In part of a larger post at TAPPED, M. Yglesias makes an interesting point w.r.t. judges who are "soft on crime" and crime rates:
On a wonky note, "soft on crime" judges who let factually guilty people get off on technicalities actually don't impact crime rates at all. The way the criminal justice system actually works is that governors and legislatures appropriate funds to create enough space in prison for X number of people. Parole boards and prosecutors then use their discretion to ensure that the prison beds stay full. Faced with overcrowding, people don't serve their full sentences and people accused of relatively minor felonies get generous plea bargains. As prison capacity expands, prosecutors start driving harder bargains. Aggregate incarceration rates do impact violent crime but the fate of any particular offender doesn't change the incarceration rate; budget decisions made in state capitals are the real causal drivers.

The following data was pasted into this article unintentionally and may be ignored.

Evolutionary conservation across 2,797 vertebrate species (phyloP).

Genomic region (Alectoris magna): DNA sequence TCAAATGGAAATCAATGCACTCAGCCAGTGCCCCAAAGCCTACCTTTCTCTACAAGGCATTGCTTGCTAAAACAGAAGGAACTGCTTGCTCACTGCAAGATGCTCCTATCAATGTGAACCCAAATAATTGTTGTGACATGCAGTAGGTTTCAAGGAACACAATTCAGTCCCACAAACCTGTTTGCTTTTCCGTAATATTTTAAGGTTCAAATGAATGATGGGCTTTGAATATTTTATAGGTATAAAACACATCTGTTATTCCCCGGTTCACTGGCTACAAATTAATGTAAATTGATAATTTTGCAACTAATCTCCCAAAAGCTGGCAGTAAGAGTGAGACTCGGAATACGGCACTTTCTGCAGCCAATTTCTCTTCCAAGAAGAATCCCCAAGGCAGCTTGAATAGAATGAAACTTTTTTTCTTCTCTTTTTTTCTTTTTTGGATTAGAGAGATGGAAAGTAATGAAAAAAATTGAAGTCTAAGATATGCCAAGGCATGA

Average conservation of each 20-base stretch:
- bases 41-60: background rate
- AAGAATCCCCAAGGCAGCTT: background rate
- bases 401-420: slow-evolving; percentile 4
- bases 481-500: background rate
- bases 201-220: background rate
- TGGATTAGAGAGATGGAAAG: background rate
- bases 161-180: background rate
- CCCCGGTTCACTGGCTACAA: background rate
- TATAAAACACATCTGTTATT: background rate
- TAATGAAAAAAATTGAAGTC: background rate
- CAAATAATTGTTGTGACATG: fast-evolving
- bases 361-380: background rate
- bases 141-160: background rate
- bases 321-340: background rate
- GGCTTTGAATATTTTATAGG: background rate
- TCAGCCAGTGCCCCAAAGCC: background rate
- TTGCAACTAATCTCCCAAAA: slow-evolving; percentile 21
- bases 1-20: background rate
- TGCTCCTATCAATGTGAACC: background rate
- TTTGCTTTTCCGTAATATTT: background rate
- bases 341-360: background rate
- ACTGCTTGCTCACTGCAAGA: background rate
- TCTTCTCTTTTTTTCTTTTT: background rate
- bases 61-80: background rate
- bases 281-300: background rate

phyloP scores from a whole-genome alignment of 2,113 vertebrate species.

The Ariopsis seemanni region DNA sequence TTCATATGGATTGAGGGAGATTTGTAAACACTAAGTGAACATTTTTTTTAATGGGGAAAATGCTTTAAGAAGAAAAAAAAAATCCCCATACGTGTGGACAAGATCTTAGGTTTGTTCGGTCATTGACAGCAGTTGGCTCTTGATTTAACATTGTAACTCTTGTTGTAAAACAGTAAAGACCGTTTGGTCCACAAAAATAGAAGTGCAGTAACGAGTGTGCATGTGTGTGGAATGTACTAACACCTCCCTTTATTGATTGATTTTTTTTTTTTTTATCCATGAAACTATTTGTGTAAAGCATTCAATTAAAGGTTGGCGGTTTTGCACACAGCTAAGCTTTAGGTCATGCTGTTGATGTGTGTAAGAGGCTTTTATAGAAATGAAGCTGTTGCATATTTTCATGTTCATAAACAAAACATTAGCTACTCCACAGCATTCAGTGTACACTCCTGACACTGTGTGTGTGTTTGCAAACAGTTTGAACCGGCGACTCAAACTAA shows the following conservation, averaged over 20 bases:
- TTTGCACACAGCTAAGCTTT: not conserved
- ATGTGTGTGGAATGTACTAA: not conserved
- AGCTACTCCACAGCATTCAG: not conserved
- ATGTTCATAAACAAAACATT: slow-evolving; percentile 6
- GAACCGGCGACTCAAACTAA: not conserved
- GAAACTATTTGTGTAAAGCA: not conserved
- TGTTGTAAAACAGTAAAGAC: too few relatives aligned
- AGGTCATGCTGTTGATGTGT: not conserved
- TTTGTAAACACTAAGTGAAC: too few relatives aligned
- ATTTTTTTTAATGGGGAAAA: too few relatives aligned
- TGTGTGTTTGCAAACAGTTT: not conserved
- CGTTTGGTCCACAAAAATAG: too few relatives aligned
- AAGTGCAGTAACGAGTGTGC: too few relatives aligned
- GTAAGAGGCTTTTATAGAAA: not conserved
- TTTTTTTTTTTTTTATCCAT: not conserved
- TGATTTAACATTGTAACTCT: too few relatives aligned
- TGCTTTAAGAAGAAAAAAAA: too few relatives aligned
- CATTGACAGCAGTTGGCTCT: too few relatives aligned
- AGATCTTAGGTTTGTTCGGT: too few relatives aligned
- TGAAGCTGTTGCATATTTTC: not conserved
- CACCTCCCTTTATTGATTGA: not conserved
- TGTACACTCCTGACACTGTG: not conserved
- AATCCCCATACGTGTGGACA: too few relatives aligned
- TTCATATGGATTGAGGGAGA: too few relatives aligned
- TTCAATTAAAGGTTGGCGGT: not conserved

I never realized this before, but it makes perfect sense.